Timber Vaults sent me one of their concealment shelves for review. With guns sales booming I thought this was timely move on their part.
What it is a modern looking shelf with a hidden compartment for one or more firearms. It is free floating with no brackets holding it up. It attaches to the wall though a metal bar which gets screwed to the wall. The shelf goes over this bar.
Here is a picture of this assembly:
The company makes three sizes: small, medium and large. They sent me a small one meant for handguns. Here is what a PPK looks like for comparison:
Their medium and large units look big enough for a short-barreled gat like the Shockwave and possibly some extras. It has an RFID lock and comes with a key fob and battery backup. All necessary hardware, except 4 AAA batteries, are included. You need a screw driver, stud finder and possibly a level to mount it.
- It is solidly built from the wood, to the piston arm, to the wall bracket. It doesn’t feel at all flimsy.
- It is attractive. It has a matte finish of some sort on the wood. It’s not a stain and doesn’t look like paint.
- It absolutely needs at least one screw into a wall stud. I would stress this more in the instructions.
- From a few feet away it does look like a regular shelf. If you look closer you can see the little plug hole on top for the battery backup which is a giveaway, but that can be hidden by putting some chachkies on it.
- The RFID provides a reasonable level of security from children and guests. It is definitely not a gun safe and does not pretend to be.
- It’s styling isn’t for everyone. If you like modern decor it will blend in nicely. Others, not so much.
All in all I think it is a quality product.
Last year a Democrat spokesman said they were looking into drafting legislation to allow lawsuits against gun manufacturers to go forward.
This week Senator Zellnor Myrie introduced S-8926 to Rules. The short one sentence bill reads:
Section 1. Section 240.45 of the penal law is amended by adding a new subdivision 3 to read as follows:
3. AS USED IN SUBDIVISION ONE OF THIS SECTION, THE TERMS “CREATE” AND “MAINTAIN” SHALL INCLUDE THE SALE OR MANUFACTURING OF PRODUCTS.
As reported in the Daily News:
“… The bill would amend the state’s criminal nuisance law to include the sale or manufacture of products that endanger peoples’ health or safety, enabling New Yorkers to sue companies or individuals who violate the statute …”
Whether this is enough to get around the PLCAA is unclear.
Gun sales have surged among new buyers the past few months leading some to speculate this will translate into positive action at election time:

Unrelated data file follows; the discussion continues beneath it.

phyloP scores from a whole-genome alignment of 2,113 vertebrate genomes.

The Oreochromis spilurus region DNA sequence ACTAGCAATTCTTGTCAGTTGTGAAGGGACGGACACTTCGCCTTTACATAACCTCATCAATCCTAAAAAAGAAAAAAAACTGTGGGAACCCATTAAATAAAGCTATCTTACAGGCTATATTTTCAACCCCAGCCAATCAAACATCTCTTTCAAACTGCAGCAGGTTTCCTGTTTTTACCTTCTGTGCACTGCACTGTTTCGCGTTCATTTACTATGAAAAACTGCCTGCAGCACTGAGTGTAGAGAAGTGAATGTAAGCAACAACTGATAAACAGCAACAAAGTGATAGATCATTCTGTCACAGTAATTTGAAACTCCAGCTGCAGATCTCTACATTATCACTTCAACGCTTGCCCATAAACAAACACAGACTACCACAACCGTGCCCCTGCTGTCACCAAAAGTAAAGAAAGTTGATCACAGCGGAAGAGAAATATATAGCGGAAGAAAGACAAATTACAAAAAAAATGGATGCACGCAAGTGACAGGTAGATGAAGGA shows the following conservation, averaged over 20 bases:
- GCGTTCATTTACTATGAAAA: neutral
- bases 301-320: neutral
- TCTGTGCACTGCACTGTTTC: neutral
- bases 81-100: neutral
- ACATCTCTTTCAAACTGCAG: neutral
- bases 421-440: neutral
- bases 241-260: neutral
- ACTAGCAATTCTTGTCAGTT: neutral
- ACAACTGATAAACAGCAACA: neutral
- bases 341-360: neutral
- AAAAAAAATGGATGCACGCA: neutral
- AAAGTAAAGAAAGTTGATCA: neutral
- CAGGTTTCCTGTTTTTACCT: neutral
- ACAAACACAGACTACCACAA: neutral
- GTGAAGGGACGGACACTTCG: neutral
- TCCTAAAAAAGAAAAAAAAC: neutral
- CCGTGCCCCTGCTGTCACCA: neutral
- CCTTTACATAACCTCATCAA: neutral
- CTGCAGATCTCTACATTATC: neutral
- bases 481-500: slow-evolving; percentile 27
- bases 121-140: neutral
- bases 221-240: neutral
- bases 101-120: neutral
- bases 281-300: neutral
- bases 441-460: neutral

“… Look at all of the new people who suddenly decided to exercise their Second Amendment rights to keep and bear arms,” observed CCRKBA Chairman Alan Gottlieb. “We’ve witnessed something that is nothing short of a sea change, and in some cases might approach the level of epiphany, about gun ownership. We’ve heard anecdotal reports from all over the country about people flocking to gun shops who had never before owned a firearm. Now that they are gun owners, we expect them to be very protective of their rights …”
“… Several of the country’s leading gun-rights groups are working to convert many more first-time owners into new gun-rights voters in the run-up to the 2020 election. Amy Hunter, a spokeswoman for the National Rifle Association, said that the group’s success could change the political landscape at the local, state, and national level. “The NRA believes voters who recently purchased guns for self-defense will join other Second Amendment voters and be an even more formidable voting bloc,” Hunter told the Washington Free Beacon. “They’re educated, passionate, and they know anti-gun politicians are the biggest threat to their fundamental right to self-defense …”
Both of these are fundamentally wrong.
Simply buying a gun does not automatically turn a person into a 2A activist voter. That requires work by a special interest group able to appeal to that new gun owner. NRA in particular does not do that very well having developed an increasing reputation over the years as being a Republican/Conservative organization as opposed to a single issue, non-partisan group. That is the main reason why they have no clout in states like New York and Massachusetts that have Democrat voter majorities.
If gun groups want to gain political advantage from these new gun owners they must recognize that a good portion of them are not conservatives and will not vote for Republicans regardless of the candidate’s position on 2A.